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Aramco Losses Hit a Staggering 44% in 2020

March 22, 2021

Saudi Aramco had a torrid 2020, a lot like every other major oil company. But Aramco isn’t just any other ordinary oil company — it’s the world’s largest, and Covid-19’s toll on its business had a decidedly adverse effect on its business.

Aramco announced on Sunday that its net profit fell an eye watering 44.4% to $49 billion in 2020. Dealing a significant blow, Saudi Aramco committed to spend less this year than it had anticipated: Aramco has said it plans to spend roughly $35 billion in 2021 on capital expenditures, a huge cut from its previous estimate of $40 billion to $45 billion.

Even so, the company was optimistic about the future: It maintained its $75 billion dividend for the year and believes it will return to pre-pandemic oil production levels by the end of 2021.

Saudi Aramco president and CEO Amin Nasser said on a call with reporters he is very upbeat about 2021, and expects the company to reach close to 99 million barrels per day by the end of the year. He said this outlook is based on the views of different global entities and agencies, and he predicted demand will increase in 2022 and has full belief with a global deployment of vaccinations the situation will become much better.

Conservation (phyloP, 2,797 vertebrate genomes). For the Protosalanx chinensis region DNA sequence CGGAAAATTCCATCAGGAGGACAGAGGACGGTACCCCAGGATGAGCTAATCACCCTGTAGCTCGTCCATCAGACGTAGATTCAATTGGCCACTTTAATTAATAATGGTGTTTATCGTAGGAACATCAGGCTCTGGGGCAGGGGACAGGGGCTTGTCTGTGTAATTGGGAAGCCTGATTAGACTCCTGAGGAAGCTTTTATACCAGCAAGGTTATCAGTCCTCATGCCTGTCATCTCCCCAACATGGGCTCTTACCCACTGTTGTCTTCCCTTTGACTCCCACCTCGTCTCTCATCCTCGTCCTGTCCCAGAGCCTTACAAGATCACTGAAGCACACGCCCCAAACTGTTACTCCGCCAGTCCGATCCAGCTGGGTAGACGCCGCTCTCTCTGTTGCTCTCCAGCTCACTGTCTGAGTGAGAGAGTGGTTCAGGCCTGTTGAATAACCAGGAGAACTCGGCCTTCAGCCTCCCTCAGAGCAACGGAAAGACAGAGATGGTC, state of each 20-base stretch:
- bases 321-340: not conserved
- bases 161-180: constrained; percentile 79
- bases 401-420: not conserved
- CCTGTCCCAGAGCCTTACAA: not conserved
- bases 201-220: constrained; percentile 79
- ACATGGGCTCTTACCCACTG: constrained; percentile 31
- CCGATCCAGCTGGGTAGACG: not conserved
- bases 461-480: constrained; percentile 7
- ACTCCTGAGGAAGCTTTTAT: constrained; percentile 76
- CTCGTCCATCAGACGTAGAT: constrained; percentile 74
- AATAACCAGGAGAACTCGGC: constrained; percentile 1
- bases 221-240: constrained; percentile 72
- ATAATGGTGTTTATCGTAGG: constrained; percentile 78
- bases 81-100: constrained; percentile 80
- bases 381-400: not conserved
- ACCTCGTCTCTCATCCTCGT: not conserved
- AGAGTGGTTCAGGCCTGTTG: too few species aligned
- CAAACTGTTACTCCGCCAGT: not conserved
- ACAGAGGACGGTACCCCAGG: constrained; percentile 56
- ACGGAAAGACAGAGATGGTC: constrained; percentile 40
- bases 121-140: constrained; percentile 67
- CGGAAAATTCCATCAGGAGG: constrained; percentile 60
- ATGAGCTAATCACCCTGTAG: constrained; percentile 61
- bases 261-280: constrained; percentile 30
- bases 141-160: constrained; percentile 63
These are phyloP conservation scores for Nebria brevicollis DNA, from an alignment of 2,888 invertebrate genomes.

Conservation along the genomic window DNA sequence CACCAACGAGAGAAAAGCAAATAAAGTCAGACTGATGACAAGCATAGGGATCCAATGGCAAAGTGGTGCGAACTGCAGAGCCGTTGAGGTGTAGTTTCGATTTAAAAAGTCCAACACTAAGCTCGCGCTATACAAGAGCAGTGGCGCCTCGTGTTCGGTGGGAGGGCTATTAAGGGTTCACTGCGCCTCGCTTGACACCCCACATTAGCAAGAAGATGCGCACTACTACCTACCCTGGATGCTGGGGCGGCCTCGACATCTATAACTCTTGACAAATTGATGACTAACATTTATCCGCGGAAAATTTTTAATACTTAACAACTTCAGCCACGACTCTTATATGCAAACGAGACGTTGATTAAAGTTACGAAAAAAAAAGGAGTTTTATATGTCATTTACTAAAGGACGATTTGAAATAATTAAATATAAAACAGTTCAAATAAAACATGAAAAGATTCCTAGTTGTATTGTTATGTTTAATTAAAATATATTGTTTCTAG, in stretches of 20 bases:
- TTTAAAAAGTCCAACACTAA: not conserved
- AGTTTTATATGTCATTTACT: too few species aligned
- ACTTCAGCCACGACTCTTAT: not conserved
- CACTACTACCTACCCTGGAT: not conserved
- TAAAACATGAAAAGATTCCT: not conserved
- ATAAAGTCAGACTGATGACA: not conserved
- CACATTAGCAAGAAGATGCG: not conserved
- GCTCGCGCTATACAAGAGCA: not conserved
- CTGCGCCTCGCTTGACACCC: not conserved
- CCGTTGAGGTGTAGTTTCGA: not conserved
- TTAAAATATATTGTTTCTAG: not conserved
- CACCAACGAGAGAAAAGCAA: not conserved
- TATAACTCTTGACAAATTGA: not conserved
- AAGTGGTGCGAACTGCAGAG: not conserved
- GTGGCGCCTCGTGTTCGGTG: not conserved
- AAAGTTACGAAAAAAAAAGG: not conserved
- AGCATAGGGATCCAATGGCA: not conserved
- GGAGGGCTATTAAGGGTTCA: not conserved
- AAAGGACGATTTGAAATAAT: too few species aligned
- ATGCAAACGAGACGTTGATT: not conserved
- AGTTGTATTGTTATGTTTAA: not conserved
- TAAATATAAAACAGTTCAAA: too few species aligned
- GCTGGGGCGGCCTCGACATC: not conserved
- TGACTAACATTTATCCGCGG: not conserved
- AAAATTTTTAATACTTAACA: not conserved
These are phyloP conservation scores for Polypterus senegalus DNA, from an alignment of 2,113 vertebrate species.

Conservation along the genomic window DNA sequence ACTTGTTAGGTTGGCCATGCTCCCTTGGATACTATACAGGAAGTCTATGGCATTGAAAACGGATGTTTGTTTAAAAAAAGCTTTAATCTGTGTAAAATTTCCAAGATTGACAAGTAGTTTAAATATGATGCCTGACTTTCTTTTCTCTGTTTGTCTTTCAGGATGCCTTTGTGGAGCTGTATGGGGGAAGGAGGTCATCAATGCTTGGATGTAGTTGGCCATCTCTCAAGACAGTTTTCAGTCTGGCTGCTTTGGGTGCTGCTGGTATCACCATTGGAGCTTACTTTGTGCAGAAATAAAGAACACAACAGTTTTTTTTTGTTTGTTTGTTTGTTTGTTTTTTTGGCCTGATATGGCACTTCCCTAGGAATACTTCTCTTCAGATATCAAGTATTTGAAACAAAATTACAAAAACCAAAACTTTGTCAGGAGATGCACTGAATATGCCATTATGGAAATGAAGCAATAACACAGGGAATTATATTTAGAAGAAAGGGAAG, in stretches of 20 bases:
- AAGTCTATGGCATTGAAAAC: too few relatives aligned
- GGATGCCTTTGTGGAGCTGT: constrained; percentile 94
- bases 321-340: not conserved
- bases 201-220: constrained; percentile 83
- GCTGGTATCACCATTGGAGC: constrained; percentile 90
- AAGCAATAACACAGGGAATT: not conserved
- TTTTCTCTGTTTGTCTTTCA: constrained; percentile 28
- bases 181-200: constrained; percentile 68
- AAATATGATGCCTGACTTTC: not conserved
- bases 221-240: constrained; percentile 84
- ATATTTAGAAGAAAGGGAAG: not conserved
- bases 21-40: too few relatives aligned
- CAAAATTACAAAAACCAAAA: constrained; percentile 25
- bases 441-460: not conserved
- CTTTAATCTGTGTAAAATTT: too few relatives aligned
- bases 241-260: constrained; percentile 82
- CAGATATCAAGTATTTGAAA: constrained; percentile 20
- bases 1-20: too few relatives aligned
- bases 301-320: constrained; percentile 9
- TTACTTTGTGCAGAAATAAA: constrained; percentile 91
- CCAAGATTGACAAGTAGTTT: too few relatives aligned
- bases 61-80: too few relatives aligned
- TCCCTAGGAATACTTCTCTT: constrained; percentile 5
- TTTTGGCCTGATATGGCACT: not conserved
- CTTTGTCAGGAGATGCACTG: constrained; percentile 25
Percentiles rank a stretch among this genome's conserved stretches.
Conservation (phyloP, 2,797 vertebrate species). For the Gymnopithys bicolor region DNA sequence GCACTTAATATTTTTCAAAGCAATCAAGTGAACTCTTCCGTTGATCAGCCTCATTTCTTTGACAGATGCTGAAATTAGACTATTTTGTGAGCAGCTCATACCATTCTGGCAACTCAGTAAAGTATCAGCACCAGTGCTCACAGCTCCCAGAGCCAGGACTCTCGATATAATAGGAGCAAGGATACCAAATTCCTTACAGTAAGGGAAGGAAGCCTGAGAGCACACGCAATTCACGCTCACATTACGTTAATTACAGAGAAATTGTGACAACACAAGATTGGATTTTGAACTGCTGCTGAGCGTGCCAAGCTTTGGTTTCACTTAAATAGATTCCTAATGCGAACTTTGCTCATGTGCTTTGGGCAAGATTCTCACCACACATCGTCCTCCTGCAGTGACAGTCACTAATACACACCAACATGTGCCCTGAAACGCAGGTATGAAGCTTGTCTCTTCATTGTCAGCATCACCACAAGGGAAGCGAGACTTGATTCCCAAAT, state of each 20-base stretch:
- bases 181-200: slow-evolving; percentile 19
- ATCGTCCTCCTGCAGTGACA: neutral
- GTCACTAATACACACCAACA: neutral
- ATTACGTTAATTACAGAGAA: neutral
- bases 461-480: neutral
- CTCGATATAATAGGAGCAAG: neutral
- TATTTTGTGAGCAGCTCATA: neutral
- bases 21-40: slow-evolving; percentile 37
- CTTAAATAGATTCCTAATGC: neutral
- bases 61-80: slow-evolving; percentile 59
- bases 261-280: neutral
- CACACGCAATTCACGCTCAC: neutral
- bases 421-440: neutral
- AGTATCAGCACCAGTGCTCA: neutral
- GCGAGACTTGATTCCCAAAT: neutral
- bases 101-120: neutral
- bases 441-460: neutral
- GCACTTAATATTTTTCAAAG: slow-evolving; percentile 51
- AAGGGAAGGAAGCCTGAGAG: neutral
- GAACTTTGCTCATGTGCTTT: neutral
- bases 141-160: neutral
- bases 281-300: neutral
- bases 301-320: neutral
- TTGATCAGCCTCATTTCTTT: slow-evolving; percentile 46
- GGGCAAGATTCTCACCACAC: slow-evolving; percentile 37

This huge drop in profits demonstrate the coronavirus pandemic’s devastating effect on global energy markets. Last spring, the pandemic sent demand for travel plummeting, in turn causing oil usage to drop rapidly. Meanwhile, Saudi Arabia ramped up its production as part of a price war against Russia.which led to a major oil glut, and storage for all of this over production of Crude became a real issue, with container deliveries being turned away by some refineries.

Since the “Black Swan” price drop that saw crude prices fall deep into negative territory, oil has charged back after OPEC and Russia agreed to roll over production cuts. In February, oil breached $60 per barrel, the highest level since January 2020.
“As the enormous impact of Covid-19 was felt throughout the global economy, we intensified our strong emphasis on capital and operational efficiencies,” Nasser said.

Saudi Aramco refineries have also been facing drone attacks from Yemen’s Iran-backed Houthi rebels, but this is yet to deter Amin Nasser as he stated “Our reliability in 2020 despite Covid-19 and these attacks on different parts of our facilities in the north and the south and in Ras Tanura lately is 99.9%,it’s even higher than previous years.”
It’s further demonstration about the robust crisis management and continuity plans that we have.”

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